Melange is only found on one planet, Arrakis, also known as Dune. A dry, desolate place, where storms and giant worms make the mining operations a perilous affair. A plot emerges from the Emperor to take down the increasingly popular Duke Leto, head of House Atreides, by charging him with governing the planet , taking over from the previous rulers, and longstanding enemies, House Harkonnen. Taking control, Leto is aware of a looming doom that comes with his ascent. His son Paul (Kyle MacLachlan) finds that his arrival also coincides with the cumulation of a a plan thousands of years in the making by the Bene Gesserit religious order, to breed a messianic figure. Surrounded by treachery, as well as religious and political maneuvering, he finds sanctuary and a personal connection to the prophecy of the native inhabitants of Arrakis, the Fremen. Together, push back against the ingrained order of the galaxy and free Dune from its oppressors and exploiters.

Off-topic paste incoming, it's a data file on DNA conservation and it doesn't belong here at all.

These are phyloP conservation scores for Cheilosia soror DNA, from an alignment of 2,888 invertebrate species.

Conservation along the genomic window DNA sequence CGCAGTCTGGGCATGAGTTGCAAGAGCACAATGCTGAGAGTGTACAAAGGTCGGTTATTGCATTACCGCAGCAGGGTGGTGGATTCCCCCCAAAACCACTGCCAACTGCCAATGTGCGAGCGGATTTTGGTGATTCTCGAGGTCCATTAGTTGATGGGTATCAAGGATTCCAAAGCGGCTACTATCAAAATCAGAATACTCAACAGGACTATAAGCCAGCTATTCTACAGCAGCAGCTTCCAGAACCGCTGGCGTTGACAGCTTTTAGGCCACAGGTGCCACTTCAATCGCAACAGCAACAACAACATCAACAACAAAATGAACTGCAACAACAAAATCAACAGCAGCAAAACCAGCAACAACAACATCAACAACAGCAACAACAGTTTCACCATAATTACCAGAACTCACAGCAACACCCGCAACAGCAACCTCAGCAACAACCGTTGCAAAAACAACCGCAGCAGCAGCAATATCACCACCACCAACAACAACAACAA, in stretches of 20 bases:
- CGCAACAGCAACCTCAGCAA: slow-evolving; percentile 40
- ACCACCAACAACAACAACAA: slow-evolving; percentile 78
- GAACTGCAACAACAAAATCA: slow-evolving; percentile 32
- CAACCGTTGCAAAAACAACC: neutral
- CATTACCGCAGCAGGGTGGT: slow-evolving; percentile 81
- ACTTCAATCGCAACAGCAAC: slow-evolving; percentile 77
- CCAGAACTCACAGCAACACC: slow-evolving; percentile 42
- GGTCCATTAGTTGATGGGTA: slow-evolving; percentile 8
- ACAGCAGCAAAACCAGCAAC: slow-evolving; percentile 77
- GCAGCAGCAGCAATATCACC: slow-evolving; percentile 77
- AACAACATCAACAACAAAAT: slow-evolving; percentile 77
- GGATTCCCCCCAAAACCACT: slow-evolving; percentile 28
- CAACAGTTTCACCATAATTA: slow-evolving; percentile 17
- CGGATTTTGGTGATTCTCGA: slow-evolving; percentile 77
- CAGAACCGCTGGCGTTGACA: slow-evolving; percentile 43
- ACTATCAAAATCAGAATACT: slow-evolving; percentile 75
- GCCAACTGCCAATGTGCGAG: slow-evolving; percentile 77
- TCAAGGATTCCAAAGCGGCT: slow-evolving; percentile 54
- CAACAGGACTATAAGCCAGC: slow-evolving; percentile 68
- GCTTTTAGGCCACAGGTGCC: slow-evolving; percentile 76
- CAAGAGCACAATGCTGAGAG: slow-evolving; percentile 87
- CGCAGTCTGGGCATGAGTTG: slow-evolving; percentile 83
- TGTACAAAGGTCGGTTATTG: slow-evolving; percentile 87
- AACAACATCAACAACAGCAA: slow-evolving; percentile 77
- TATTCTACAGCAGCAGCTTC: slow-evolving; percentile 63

Frank Herbert’s bestselling sci-fi epic Dune is a dense tome. Layers, imbued with history, culture, and detail. A story burgeoning over with roots in thousands of years of buildup, and one that would continue on with a series of further novels. Adaptation is an unenviable task. First (famously) attempted by Alejandro Jodorowsky (The Hold Mountain, El Topo) in the 1970s, that aborted attempt has been well chronicled in the superb documentary from Frank Pavich’s, Jodorowsky’s Dune. A verdant and insanely ambitious project, looking to adapt the story using the talents of Salvador Dalí, Orson Welles, David Carradine, Mick Jagger, and Pink Floyd, as well as creatives such as HR Giger, Chris Foss, Moebius, Jean Giraud, and Dan O’Bannon. After its collapse, Dino De Laurentiis and his producer daughter Raffaella obtained the rights, and brought in up and coming director David Lynch to helm a new interpretation. Heads butted, a three hour saga became a 137 minute effort, and Lynch chose never to work in a studio guided picture ever again.